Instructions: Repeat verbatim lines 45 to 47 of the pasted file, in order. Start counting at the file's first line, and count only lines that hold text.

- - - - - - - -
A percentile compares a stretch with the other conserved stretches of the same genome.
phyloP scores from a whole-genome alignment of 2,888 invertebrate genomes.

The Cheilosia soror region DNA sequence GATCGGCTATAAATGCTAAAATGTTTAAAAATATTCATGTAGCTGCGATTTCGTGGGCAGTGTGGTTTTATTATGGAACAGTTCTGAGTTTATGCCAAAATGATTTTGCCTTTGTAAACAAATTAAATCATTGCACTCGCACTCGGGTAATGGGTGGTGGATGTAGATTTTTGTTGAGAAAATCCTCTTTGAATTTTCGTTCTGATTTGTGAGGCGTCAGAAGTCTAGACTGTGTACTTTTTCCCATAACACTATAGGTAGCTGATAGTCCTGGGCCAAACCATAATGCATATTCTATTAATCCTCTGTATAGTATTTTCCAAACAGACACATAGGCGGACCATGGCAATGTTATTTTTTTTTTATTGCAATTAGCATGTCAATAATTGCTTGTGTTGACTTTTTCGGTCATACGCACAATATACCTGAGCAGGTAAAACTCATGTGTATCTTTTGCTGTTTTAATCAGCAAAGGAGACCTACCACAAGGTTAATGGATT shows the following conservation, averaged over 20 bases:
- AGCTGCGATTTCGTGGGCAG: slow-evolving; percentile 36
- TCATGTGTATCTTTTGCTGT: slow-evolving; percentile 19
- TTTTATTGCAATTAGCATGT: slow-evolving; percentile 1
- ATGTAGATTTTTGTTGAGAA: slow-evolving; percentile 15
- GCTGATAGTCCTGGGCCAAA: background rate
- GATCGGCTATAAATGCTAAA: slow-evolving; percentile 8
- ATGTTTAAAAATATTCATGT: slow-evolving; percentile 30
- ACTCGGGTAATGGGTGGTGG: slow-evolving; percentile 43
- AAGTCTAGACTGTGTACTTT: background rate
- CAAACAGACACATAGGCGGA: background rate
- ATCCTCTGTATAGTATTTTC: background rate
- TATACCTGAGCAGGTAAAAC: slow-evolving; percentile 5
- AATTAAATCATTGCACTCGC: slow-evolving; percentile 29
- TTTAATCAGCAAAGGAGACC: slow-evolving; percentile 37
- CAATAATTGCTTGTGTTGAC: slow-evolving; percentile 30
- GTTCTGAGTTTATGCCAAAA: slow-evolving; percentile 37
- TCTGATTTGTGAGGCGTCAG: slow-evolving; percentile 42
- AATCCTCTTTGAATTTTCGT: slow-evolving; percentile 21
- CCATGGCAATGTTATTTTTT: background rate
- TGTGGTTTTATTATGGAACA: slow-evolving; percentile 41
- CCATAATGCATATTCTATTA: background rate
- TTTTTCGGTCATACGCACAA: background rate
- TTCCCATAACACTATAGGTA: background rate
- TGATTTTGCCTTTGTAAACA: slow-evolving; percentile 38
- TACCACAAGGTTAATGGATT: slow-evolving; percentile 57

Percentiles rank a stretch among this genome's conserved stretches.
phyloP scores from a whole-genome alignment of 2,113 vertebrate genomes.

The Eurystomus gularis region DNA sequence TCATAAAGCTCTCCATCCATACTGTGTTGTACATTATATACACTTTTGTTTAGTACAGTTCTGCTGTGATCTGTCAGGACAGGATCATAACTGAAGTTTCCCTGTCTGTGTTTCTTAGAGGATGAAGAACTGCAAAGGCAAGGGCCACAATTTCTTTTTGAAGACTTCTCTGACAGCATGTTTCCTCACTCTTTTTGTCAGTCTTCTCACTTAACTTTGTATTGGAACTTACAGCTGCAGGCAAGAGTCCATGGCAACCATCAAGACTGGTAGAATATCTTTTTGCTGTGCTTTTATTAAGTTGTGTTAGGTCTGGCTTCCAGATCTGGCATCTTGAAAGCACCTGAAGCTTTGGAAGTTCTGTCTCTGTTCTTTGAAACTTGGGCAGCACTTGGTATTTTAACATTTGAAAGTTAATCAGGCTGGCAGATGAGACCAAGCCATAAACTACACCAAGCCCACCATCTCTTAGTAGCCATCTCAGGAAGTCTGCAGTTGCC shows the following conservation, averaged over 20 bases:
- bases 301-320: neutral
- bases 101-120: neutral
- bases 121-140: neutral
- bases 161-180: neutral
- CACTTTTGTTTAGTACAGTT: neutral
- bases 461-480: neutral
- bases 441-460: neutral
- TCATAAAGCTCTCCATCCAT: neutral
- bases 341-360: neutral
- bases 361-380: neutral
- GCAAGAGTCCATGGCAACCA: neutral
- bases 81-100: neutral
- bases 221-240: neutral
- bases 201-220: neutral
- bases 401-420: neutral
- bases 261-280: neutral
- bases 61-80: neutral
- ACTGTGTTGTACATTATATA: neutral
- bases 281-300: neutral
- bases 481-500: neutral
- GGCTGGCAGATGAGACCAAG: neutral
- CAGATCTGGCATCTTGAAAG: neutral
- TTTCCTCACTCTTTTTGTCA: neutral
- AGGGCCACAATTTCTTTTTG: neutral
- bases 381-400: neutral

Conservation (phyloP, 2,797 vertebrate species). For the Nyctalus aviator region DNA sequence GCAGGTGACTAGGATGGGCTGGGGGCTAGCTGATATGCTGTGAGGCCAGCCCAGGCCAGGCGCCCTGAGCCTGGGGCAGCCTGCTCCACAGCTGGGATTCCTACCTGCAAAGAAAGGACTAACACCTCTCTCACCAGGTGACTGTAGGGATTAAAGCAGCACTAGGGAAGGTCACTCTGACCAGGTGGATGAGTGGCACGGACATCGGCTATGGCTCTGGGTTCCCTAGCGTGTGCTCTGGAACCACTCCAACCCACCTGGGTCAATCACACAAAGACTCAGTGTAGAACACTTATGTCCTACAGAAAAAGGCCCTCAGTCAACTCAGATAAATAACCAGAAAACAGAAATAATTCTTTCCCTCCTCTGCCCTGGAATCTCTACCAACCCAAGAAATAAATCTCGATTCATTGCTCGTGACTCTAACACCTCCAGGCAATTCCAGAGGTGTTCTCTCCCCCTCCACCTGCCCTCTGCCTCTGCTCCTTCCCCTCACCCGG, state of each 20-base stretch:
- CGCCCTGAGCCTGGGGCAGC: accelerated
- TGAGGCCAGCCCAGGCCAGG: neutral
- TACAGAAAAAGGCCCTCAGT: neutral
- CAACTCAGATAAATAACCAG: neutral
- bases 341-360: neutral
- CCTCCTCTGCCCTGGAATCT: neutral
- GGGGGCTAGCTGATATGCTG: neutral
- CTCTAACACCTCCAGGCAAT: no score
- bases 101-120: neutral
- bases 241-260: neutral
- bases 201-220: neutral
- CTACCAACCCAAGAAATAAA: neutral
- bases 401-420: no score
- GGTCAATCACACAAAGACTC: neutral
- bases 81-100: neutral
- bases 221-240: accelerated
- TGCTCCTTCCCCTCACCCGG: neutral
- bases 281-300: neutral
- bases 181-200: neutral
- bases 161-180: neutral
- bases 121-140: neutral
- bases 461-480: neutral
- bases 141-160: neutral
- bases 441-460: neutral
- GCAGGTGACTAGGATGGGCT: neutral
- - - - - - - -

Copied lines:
- bases 201-220: neutral
- bases 401-420: neutral
- bases 261-280: neutral